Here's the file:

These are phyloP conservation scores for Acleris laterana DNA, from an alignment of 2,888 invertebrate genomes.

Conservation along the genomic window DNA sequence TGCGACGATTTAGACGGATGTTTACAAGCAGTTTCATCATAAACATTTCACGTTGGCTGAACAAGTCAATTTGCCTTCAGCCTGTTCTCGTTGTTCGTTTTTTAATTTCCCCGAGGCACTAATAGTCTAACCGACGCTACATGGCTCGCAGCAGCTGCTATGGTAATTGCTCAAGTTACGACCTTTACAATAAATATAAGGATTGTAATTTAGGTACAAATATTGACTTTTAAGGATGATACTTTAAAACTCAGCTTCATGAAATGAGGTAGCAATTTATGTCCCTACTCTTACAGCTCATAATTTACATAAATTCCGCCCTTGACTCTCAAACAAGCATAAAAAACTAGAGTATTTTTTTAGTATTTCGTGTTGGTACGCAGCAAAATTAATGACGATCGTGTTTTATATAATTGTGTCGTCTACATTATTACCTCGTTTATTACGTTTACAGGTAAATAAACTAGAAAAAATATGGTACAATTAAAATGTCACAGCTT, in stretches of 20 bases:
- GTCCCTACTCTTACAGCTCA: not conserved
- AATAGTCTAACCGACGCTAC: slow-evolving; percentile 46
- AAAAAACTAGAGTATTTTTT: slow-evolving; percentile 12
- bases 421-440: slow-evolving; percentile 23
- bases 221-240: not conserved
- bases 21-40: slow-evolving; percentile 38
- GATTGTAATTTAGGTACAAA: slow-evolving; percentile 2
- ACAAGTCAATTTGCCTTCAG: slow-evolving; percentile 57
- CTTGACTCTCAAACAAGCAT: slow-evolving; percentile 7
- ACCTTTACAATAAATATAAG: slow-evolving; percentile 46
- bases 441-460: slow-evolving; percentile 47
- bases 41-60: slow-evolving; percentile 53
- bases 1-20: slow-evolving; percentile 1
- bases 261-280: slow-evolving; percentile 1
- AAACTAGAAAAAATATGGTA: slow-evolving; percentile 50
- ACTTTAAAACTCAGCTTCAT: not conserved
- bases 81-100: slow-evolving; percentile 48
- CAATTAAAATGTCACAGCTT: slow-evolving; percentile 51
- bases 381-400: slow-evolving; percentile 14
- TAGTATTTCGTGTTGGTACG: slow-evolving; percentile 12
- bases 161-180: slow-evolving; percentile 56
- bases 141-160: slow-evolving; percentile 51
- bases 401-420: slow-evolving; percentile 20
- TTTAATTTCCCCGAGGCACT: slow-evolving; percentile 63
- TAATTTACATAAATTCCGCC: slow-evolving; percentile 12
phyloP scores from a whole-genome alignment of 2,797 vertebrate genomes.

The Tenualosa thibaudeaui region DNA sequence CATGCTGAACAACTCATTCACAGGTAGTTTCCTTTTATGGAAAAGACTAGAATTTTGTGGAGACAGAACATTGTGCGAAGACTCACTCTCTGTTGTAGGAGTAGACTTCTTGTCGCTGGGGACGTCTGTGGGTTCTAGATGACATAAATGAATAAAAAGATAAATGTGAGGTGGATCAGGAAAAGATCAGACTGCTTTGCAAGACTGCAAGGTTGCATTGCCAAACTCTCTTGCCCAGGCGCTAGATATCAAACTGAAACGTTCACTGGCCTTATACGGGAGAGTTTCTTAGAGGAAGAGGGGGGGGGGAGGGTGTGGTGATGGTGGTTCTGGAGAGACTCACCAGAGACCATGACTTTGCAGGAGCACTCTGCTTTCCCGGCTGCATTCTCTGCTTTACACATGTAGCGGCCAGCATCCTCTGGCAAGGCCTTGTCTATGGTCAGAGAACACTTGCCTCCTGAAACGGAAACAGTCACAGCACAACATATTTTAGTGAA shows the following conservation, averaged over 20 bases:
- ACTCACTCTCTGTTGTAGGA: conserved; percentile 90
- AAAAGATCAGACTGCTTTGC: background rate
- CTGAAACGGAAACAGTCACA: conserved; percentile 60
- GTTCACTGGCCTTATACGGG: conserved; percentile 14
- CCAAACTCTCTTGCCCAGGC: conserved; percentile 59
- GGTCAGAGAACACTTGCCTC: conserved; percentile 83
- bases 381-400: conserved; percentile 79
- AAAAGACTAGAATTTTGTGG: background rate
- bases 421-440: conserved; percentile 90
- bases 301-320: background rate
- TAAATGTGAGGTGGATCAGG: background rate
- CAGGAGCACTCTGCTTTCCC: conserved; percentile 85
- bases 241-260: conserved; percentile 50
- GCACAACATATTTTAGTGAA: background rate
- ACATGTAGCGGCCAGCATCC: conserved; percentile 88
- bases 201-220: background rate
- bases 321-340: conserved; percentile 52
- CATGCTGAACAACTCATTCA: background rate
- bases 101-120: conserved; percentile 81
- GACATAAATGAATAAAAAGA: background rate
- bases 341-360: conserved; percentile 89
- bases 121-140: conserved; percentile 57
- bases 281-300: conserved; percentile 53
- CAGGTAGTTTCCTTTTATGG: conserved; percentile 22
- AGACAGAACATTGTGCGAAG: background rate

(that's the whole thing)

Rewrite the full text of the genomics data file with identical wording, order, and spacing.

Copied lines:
These are phyloP conservation scores for Acleris laterana DNA, from an alignment of 2,888 invertebrate genomes.

Conservation along the genomic window DNA sequence TGCGACGATTTAGACGGATGTTTACAAGCAGTTTCATCATAAACATTTCACGTTGGCTGAACAAGTCAATTTGCCTTCAGCCTGTTCTCGTTGTTCGTTTTTTAATTTCCCCGAGGCACTAATAGTCTAACCGACGCTACATGGCTCGCAGCAGCTGCTATGGTAATTGCTCAAGTTACGACCTTTACAATAAATATAAGGATTGTAATTTAGGTACAAATATTGACTTTTAAGGATGATACTTTAAAACTCAGCTTCATGAAATGAGGTAGCAATTTATGTCCCTACTCTTACAGCTCATAATTTACATAAATTCCGCCCTTGACTCTCAAACAAGCATAAAAAACTAGAGTATTTTTTTAGTATTTCGTGTTGGTACGCAGCAAAATTAATGACGATCGTGTTTTATATAATTGTGTCGTCTACATTATTACCTCGTTTATTACGTTTACAGGTAAATAAACTAGAAAAAATATGGTACAATTAAAATGTCACAGCTT, in stretches of 20 bases:
- GTCCCTACTCTTACAGCTCA: not conserved
- AATAGTCTAACCGACGCTAC: slow-evolving; percentile 46
- AAAAAACTAGAGTATTTTTT: slow-evolving; percentile 12
- bases 421-440: slow-evolving; percentile 23
- bases 221-240: not conserved
- bases 21-40: slow-evolving; percentile 38
- GATTGTAATTTAGGTACAAA: slow-evolving; percentile 2
- ACAAGTCAATTTGCCTTCAG: slow-evolving; percentile 57
- CTTGACTCTCAAACAAGCAT: slow-evolving; percentile 7
- ACCTTTACAATAAATATAAG: slow-evolving; percentile 46
- bases 441-460: slow-evolving; percentile 47
- bases 41-60: slow-evolving; percentile 53
- bases 1-20: slow-evolving; percentile 1
- bases 261-280: slow-evolving; percentile 1
- AAACTAGAAAAAATATGGTA: slow-evolving; percentile 50
- ACTTTAAAACTCAGCTTCAT: not conserved
- bases 81-100: slow-evolving; percentile 48
- CAATTAAAATGTCACAGCTT: slow-evolving; percentile 51
- bases 381-400: slow-evolving; percentile 14
- TAGTATTTCGTGTTGGTACG: slow-evolving; percentile 12
- bases 161-180: slow-evolving; percentile 56
- bases 141-160: slow-evolving; percentile 51
- bases 401-420: slow-evolving; percentile 20
- TTTAATTTCCCCGAGGCACT: slow-evolving; percentile 63
- TAATTTACATAAATTCCGCC: slow-evolving; percentile 12
phyloP scores from a whole-genome alignment of 2,797 vertebrate genomes.

The Tenualosa thibaudeaui region DNA sequence CATGCTGAACAACTCATTCACAGGTAGTTTCCTTTTATGGAAAAGACTAGAATTTTGTGGAGACAGAACATTGTGCGAAGACTCACTCTCTGTTGTAGGAGTAGACTTCTTGTCGCTGGGGACGTCTGTGGGTTCTAGATGACATAAATGAATAAAAAGATAAATGTGAGGTGGATCAGGAAAAGATCAGACTGCTTTGCAAGACTGCAAGGTTGCATTGCCAAACTCTCTTGCCCAGGCGCTAGATATCAAACTGAAACGTTCACTGGCCTTATACGGGAGAGTTTCTTAGAGGAAGAGGGGGGGGGGAGGGTGTGGTGATGGTGGTTCTGGAGAGACTCACCAGAGACCATGACTTTGCAGGAGCACTCTGCTTTCCCGGCTGCATTCTCTGCTTTACACATGTAGCGGCCAGCATCCTCTGGCAAGGCCTTGTCTATGGTCAGAGAACACTTGCCTCCTGAAACGGAAACAGTCACAGCACAACATATTTTAGTGAA shows the following conservation, averaged over 20 bases:
- ACTCACTCTCTGTTGTAGGA: conserved; percentile 90
- AAAAGATCAGACTGCTTTGC: background rate
- CTGAAACGGAAACAGTCACA: conserved; percentile 60
- GTTCACTGGCCTTATACGGG: conserved; percentile 14
- CCAAACTCTCTTGCCCAGGC: conserved; percentile 59
- GGTCAGAGAACACTTGCCTC: conserved; percentile 83
- bases 381-400: conserved; percentile 79
- AAAAGACTAGAATTTTGTGG: background rate
- bases 421-440: conserved; percentile 90
- bases 301-320: background rate
- TAAATGTGAGGTGGATCAGG: background rate
- CAGGAGCACTCTGCTTTCCC: conserved; percentile 85
- bases 241-260: conserved; percentile 50
- GCACAACATATTTTAGTGAA: background rate
- ACATGTAGCGGCCAGCATCC: conserved; percentile 88
- bases 201-220: background rate
- bases 321-340: conserved; percentile 52
- CATGCTGAACAACTCATTCA: background rate
- bases 101-120: conserved; percentile 81
- GACATAAATGAATAAAAAGA: background rate
- bases 341-360: conserved; percentile 89
- bases 121-140: conserved; percentile 57
- bases 281-300: conserved; percentile 53
- CAGGTAGTTTCCTTTTATGG: conserved; percentile 22
- AGACAGAACATTGTGCGAAG: background rate